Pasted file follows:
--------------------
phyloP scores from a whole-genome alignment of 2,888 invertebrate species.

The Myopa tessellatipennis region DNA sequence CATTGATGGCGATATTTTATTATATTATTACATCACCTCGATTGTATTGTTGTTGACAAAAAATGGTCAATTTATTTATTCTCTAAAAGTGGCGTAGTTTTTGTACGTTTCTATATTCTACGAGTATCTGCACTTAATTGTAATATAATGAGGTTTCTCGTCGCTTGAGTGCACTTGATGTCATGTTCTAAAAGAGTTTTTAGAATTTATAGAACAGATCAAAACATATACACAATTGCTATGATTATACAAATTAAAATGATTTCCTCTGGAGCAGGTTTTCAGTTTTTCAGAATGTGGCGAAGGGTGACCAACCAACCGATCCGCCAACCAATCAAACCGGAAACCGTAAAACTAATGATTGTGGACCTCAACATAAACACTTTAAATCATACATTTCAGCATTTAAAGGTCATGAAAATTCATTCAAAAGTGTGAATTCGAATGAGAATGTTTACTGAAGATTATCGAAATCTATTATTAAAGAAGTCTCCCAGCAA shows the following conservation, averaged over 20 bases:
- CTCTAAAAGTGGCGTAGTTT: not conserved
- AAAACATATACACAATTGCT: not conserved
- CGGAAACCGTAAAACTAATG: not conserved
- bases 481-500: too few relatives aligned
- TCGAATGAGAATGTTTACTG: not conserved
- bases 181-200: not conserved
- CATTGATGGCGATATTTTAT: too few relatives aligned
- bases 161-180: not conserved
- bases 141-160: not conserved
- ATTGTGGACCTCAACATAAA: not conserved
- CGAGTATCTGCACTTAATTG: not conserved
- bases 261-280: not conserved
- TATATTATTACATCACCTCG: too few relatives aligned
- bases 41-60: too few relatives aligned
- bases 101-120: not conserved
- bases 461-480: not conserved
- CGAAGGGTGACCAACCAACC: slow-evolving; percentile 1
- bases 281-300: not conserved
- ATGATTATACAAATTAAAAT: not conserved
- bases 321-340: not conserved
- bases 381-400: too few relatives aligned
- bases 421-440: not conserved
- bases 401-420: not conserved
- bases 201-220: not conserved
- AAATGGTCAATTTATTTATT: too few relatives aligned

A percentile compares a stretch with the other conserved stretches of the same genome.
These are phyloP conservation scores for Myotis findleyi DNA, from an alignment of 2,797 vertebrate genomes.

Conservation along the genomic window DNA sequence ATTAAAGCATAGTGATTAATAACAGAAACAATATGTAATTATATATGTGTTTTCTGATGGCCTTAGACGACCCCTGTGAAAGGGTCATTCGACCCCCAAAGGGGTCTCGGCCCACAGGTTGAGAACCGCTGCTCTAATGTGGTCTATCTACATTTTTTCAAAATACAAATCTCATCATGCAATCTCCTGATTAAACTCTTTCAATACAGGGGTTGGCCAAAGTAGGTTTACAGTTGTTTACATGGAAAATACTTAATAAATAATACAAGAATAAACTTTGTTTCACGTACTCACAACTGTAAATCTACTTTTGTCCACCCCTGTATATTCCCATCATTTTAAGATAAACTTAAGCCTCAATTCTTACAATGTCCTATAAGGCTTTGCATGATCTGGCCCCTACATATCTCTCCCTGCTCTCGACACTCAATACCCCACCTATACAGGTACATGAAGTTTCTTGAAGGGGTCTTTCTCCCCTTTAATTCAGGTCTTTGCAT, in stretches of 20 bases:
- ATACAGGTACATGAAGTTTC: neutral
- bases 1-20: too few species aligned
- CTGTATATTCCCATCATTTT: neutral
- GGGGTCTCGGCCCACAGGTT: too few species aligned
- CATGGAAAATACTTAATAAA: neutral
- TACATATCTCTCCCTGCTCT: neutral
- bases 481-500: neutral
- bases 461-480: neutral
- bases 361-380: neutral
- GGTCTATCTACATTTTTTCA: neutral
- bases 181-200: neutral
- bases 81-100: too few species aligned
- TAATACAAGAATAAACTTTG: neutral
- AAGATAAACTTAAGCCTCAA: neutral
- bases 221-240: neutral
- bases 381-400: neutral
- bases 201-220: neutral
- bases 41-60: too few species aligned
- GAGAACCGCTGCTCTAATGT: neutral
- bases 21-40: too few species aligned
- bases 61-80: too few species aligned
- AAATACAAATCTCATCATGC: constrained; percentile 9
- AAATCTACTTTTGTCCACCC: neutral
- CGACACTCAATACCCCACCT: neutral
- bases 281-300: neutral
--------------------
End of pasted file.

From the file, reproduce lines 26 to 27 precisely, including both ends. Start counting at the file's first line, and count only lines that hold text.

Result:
- bases 201-220: not conserved
- AAATGGTCAATTTATTTATT: too few relatives aligned